By Darlene Peterson
Everyone takes pictures...of places they visit on vacation, of their friends, family and pets, or special occasions. Today's technology makes it a lot easier for people to record these memories than it was a couple of centuries ago.
The invention of the photographic process was made public in 1839, but for decades people had tried to make photographs and only a few were successful.
The word 'photography' is derived from the Greek words 'phos,' which means light, and 'graphein,' which means to draw. In 1727 Johan Heinrich Schulze discovered that certain chemicals, especially silver salts, turned dark when exposed to light.
In 1800 Thomas Wedgwood made an unsuccessful attempt at using these chemicals to record an image. He used a camera obscura - a room with a small hole in one wall that allowed light to pass through, projecting an inverted image on the opposite wall. The hole was later replaced by a lens, which made images brighter and sharper. By the 18th century the room was replaced by a portable box, and artists used this as a sketching aid.
Louis J. M. Dauerre's 1839 invention, the Daguerroytpe, produced a picture on a metal plate. In 1840, William Henry Talbot produced a negative picture on paper. This was called the caloype, and because any number of positives could be made from the negative his invention soon predominated.
Early photographic processes were easy to learn, and this new medium spread quickly throughout America and Europe. Because it recorded visual information so easily and precisely and distributed it worldwide, photography was the most powerful tool of communication since the printing press, and photography like the railroad made the world seem smaller.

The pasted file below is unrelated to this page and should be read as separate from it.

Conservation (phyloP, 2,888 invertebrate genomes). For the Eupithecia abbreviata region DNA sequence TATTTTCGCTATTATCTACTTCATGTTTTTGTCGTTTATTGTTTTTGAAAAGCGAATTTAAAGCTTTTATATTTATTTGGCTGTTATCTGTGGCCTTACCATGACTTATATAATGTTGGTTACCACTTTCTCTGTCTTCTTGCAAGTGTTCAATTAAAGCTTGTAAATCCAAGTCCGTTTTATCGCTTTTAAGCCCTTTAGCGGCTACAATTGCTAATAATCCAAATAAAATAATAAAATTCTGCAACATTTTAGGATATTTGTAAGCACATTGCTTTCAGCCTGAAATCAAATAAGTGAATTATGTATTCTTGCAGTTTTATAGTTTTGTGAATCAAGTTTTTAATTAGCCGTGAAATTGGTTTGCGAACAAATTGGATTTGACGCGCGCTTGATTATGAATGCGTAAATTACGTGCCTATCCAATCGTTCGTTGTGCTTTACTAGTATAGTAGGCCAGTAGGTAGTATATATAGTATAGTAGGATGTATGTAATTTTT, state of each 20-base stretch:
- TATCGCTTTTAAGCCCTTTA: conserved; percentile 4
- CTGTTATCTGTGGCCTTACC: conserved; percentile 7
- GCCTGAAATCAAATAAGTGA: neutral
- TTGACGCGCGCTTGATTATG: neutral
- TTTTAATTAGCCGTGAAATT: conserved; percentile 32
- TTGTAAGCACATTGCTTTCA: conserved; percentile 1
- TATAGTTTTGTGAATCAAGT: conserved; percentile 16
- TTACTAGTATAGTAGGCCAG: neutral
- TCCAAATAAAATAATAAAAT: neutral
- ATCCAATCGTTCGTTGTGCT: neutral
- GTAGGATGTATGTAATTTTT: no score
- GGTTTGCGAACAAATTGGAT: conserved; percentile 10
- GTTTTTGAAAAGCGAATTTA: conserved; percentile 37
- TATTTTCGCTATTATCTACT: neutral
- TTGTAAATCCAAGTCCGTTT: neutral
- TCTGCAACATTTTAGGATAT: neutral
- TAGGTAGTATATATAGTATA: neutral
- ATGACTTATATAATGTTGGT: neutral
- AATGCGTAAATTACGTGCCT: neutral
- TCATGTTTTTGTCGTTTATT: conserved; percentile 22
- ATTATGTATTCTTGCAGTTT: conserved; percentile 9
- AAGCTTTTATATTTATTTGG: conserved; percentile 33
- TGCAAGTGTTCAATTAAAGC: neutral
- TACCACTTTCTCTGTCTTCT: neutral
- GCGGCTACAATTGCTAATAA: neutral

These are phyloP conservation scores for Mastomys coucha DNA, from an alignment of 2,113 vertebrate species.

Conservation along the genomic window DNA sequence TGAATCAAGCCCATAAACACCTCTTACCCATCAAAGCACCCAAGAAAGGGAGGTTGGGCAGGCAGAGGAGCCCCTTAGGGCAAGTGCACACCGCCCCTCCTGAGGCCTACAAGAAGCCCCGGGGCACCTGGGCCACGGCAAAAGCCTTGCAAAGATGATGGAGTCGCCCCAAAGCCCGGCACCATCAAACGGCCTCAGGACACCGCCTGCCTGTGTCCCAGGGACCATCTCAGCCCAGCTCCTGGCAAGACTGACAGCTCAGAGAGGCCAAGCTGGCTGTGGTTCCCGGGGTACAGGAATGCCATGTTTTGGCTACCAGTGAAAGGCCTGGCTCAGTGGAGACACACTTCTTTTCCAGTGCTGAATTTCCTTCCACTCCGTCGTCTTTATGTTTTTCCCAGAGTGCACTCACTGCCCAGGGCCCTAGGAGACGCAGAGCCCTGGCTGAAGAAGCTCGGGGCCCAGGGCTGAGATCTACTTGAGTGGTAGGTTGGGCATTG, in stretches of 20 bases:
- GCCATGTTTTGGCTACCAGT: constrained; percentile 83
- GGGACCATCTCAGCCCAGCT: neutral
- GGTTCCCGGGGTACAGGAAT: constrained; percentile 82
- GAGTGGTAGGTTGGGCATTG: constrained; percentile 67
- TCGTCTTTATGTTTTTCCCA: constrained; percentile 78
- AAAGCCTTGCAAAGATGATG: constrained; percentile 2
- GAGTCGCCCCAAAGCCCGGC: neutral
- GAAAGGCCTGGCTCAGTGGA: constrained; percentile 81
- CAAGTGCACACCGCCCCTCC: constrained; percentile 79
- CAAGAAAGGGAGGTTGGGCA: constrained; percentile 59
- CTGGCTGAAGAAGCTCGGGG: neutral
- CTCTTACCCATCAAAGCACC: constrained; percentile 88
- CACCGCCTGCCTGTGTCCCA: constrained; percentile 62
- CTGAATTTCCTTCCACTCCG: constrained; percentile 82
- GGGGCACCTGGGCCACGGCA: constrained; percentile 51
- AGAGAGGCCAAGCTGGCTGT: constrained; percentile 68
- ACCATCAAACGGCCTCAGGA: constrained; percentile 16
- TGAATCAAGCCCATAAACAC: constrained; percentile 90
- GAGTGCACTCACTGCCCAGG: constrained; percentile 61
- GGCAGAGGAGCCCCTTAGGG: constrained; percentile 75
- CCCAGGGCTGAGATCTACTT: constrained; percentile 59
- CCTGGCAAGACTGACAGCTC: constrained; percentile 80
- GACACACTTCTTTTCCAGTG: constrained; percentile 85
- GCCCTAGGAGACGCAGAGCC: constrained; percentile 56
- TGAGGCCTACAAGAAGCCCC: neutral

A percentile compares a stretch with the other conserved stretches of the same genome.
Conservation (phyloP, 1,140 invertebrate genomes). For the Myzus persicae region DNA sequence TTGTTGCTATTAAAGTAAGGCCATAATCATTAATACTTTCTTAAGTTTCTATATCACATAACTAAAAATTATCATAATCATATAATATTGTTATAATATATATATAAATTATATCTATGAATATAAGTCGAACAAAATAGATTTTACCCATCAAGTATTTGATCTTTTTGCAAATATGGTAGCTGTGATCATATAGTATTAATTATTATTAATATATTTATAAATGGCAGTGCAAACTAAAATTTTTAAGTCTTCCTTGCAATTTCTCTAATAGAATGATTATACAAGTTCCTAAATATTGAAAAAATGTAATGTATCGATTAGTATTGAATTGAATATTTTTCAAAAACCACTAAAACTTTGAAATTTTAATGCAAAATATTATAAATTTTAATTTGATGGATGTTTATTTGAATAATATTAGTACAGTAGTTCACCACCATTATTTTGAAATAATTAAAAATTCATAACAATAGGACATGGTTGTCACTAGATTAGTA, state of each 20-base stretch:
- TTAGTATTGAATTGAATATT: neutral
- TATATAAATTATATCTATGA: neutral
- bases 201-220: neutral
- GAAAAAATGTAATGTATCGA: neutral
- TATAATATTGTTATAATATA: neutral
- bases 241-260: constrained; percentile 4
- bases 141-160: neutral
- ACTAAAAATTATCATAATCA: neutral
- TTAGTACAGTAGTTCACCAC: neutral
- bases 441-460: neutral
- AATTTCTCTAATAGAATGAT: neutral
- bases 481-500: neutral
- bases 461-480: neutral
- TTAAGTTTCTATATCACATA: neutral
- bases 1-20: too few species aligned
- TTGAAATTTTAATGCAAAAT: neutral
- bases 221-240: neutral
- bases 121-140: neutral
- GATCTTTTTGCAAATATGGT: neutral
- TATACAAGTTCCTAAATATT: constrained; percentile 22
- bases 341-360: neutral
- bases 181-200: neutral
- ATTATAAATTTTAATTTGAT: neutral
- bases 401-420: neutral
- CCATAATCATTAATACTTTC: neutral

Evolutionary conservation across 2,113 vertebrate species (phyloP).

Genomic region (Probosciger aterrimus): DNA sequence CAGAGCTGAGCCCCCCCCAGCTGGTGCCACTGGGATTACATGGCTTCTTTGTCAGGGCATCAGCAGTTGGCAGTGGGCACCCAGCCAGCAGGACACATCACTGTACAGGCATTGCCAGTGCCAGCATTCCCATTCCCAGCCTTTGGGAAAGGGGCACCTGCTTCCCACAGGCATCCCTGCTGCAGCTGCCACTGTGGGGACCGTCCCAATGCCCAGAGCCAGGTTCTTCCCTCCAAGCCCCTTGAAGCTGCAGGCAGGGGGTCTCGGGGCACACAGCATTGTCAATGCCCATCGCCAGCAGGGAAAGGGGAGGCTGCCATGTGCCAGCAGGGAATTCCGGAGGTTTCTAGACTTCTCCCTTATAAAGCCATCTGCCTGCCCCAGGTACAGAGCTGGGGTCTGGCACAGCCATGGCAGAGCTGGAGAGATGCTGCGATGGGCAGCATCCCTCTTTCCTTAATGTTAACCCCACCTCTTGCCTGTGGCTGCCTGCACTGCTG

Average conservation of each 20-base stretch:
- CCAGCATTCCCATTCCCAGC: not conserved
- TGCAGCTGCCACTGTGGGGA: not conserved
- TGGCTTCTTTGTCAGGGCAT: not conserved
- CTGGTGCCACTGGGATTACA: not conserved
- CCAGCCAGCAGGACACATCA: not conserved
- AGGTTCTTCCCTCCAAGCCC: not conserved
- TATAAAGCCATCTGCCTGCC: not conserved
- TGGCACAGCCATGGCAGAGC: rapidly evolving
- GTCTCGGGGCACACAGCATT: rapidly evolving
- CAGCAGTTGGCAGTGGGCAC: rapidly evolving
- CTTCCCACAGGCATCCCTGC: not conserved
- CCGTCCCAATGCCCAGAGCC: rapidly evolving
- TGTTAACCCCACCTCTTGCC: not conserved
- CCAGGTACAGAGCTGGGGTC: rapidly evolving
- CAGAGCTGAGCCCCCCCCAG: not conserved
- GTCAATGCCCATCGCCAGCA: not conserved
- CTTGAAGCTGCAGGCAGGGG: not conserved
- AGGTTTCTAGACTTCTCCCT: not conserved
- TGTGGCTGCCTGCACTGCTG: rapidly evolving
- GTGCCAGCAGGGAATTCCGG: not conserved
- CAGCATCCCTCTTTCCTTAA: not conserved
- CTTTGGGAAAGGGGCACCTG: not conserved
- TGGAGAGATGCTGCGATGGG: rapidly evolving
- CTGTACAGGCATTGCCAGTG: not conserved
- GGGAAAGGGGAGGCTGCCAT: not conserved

Some of the best early photographers had been trained as artists, and many of them were more talented with the camera than they were with a paintbrush. Some people feared that photography would mean the end of painting, but painters continued to paint and photographers always stayed busy.
In the majority of the 19th century, there was a popular demand for portraits and views of famous monuments or strange places. By the mid-1850s anyone could afford a picture of themselves; ordinary people could own an emblem of identity, something formerly reserved for the rich. Traditional and exotic culture could also be known accurately and cheaply through photographs.
Dry plates were introduced in the 1880s; they did away with field darkrooms, and the cameras became smaller and more portable. In 1888 George Eastman introduced Kodak; it used flexible roll film and made photography available to anyone who could press a button. Small, versatile, high-speed cameras were introduced in Europe in the 1920s.
The profession of photojournalism began in the 1930s when journalists like Erich Salomon and Delix H. Man recorded events whether or not they were important and these photos were published in magazines such as Life.